We do not have a photo of our final van that we purchased in 1968 when we really started racking up miles on cross country trips. It was a green Ford van and we chose not to have our name painted on the side. The reason being is that band vans became targets for thieves. A lot of fellow bands lost equipment and it happened to us as well. However, only our backup gear was stolen out of the van one night when we played at New City Opera House in Minneapolis.

Sample photo of a late 60s Ford Econoline Van

There are a lot of interesting stories surrounding the Nickel Revolution’s vans. One that could have been a tragedy happened late night or early morning after a gig in Wisconsin. We were traveling south near Black River Falls, Wisconsin and had pulled in to eat at a truck stop. Because we were “long hairs,” we were used to being hassled by some of the truckers and we had our own smartass retorts. One of our favorites was, “didn’t your mother ever teach you not to talk to strangers?” We probably used that one along with some others and got a truck driver really mad. We were unaware that he was waiting for us to leave. When we did, he pulled out his rig and followed us. We got on the Interstate and he followed us as close as he could, trying to scare us off the road. We were already travelling 65 to 70 miles per hour with the van loaded with equipment. Louie Lenz was behind the wheel and put the peddle to the metal, but this crazy driver kept it up and he was now trying now, to bump us off the road.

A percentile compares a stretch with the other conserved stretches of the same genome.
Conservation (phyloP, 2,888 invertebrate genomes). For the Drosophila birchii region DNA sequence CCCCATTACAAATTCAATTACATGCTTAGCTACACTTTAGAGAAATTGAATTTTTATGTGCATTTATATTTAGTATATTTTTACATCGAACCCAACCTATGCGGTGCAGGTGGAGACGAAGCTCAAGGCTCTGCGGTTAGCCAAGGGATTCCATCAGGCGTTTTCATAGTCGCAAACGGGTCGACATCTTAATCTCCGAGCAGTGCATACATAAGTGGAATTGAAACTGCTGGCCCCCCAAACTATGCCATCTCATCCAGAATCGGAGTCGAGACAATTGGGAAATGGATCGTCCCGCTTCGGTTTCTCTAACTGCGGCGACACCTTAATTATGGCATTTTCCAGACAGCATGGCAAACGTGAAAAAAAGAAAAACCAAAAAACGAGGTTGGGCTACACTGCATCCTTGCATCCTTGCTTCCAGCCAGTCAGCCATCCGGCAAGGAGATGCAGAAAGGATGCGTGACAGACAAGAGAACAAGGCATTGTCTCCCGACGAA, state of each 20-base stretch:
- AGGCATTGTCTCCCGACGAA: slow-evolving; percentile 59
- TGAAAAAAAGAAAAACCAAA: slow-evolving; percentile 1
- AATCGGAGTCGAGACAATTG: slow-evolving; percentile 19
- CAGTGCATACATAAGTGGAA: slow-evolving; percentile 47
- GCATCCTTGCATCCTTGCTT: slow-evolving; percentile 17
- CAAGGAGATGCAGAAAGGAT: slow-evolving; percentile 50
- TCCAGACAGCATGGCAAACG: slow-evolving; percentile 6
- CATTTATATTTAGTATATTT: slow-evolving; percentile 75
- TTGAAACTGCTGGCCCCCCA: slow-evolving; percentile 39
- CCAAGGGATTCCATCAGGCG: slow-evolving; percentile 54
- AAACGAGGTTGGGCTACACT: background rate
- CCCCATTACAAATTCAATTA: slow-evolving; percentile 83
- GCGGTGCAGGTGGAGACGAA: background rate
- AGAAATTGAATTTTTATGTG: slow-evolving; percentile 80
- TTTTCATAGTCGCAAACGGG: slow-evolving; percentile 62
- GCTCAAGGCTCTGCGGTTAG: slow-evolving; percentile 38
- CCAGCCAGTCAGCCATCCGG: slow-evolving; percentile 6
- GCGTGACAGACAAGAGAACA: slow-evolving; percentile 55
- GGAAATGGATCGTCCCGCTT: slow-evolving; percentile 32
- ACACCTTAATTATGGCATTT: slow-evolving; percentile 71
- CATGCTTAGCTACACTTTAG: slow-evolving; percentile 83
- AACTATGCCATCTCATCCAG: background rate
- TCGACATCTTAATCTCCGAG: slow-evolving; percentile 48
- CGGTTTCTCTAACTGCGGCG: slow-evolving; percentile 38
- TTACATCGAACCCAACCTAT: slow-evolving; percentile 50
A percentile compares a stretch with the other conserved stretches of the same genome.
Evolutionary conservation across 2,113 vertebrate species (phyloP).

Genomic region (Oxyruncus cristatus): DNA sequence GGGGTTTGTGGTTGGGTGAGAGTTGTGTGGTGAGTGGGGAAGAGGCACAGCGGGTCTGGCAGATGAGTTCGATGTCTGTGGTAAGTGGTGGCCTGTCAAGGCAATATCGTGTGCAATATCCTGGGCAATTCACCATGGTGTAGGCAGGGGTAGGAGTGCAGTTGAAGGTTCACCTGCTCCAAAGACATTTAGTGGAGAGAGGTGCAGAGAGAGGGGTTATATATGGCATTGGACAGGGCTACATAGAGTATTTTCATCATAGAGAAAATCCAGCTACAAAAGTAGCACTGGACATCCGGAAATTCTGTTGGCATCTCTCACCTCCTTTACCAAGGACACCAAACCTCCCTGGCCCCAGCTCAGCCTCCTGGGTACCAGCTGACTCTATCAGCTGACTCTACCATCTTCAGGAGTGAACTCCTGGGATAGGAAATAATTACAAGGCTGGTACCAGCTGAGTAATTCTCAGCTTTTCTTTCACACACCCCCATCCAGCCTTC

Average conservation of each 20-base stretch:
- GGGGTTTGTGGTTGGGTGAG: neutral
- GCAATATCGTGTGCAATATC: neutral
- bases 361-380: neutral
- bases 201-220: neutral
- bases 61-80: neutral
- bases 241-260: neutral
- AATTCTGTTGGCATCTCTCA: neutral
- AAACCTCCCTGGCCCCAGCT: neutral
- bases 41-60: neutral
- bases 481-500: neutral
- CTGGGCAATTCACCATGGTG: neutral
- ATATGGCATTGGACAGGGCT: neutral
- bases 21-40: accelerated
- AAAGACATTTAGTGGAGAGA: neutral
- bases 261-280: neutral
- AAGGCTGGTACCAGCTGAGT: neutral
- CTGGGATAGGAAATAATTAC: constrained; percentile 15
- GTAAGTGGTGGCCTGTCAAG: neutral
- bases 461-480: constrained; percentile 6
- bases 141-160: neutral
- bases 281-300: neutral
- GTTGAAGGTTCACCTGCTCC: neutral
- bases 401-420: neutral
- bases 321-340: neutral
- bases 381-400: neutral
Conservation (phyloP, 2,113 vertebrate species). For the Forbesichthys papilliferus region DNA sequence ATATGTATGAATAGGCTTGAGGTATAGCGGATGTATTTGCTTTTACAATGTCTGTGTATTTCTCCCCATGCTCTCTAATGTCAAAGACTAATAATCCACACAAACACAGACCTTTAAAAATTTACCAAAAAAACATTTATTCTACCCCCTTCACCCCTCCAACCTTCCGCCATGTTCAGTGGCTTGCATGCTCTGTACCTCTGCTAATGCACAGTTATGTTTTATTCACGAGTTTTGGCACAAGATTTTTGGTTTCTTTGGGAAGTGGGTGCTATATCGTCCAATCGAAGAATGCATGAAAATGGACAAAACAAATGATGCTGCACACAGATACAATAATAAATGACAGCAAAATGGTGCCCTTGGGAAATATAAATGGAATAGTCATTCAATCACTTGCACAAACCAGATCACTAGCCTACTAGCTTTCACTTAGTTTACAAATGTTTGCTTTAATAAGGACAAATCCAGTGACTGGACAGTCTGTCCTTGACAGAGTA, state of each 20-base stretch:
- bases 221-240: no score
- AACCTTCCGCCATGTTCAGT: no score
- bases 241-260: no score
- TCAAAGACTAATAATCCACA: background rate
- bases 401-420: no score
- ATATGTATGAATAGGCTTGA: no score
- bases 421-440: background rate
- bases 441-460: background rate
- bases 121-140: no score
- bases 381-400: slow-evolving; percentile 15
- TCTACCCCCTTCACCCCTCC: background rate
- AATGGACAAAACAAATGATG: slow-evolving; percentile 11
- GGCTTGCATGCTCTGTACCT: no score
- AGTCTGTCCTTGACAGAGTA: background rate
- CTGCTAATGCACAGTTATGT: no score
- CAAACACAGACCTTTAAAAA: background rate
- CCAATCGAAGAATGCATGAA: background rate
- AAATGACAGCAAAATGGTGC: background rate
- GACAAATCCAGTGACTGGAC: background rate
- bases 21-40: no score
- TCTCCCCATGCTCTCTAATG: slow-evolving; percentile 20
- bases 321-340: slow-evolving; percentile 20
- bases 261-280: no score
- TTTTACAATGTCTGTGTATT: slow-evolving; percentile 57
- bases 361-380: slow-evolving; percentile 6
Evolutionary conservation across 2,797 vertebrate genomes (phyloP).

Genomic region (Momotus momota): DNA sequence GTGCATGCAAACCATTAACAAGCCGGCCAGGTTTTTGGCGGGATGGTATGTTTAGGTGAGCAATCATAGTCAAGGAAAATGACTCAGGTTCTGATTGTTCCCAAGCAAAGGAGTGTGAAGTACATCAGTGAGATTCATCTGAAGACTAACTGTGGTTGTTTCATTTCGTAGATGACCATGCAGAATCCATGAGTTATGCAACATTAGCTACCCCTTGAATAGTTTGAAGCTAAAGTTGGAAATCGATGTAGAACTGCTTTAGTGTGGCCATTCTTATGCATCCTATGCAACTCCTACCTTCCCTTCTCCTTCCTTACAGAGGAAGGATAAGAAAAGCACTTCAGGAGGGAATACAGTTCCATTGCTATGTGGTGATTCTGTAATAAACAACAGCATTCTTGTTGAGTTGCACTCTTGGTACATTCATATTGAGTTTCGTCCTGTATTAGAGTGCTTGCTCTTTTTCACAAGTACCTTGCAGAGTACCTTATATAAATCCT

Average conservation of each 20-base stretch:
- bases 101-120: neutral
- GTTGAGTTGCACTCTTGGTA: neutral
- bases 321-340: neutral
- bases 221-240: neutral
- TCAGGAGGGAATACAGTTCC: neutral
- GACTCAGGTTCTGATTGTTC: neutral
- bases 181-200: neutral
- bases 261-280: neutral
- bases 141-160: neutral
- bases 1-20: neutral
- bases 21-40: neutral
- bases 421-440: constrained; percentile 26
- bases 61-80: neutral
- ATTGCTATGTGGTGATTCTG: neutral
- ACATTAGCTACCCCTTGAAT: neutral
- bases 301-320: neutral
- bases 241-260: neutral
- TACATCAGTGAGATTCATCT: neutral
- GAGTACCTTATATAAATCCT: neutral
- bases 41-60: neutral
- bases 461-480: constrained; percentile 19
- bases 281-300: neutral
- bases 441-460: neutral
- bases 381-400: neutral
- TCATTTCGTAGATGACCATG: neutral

Much to our delight, he instead took his semi truck into the ditch in a heavily forested area. Looking back we saw his headlights pointing skyward. We didn’t stop but traveled on our way to our destination.